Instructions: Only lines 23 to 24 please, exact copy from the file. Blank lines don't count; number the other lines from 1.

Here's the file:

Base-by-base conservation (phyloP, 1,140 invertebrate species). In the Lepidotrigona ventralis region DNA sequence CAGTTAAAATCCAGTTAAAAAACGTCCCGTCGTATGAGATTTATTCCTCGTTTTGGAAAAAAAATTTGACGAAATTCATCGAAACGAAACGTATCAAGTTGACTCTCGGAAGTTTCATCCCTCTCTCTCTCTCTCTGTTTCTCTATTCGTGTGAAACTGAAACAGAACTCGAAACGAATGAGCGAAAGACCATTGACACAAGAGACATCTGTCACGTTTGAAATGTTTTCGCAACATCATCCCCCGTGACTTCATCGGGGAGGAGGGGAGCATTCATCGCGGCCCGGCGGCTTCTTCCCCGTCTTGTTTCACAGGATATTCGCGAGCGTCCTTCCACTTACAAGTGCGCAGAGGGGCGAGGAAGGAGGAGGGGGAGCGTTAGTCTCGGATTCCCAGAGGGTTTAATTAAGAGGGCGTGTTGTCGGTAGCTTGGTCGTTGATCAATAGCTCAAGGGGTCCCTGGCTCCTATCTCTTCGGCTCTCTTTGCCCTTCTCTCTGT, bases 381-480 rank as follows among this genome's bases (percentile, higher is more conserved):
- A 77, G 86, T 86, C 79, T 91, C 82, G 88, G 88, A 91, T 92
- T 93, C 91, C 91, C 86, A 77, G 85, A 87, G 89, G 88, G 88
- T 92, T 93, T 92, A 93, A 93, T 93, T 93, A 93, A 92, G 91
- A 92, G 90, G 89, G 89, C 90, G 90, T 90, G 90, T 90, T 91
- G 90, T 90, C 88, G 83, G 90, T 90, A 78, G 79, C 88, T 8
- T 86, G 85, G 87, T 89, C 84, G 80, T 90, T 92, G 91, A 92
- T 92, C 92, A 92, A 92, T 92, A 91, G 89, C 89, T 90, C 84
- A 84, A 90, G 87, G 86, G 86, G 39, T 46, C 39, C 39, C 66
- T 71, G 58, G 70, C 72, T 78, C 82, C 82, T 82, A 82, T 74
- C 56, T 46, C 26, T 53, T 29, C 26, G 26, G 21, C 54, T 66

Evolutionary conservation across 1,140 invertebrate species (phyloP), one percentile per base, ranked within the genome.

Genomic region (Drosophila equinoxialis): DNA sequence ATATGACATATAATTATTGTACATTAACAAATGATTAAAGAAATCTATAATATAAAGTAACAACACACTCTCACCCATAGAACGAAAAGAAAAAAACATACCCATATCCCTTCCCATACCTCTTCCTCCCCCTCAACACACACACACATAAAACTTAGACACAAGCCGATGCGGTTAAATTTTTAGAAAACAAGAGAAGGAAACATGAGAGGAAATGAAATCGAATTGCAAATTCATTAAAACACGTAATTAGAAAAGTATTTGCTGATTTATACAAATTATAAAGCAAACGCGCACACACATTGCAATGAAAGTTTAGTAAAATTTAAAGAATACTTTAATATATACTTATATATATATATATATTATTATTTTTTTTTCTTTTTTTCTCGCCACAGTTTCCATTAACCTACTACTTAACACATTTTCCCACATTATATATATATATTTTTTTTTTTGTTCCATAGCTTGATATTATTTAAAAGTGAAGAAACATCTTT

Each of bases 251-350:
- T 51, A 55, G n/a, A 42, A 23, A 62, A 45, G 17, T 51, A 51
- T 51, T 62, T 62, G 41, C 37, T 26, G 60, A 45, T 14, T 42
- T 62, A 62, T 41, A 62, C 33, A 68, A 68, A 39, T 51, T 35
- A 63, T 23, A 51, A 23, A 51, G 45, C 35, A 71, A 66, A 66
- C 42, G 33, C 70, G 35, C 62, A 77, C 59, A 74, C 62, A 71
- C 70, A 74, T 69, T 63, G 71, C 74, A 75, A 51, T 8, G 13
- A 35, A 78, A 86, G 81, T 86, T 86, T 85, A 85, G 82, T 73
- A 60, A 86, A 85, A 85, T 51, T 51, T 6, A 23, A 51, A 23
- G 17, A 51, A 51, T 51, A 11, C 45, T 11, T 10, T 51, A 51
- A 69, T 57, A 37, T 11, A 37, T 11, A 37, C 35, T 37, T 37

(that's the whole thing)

- G 17, A 51, A 51, T 51, A 11, C 45, T 11, T 10, T 51, A 51
- A 69, T 57, A 37, T 11, A 37, T 11, A 37, C 35, T 37, T 37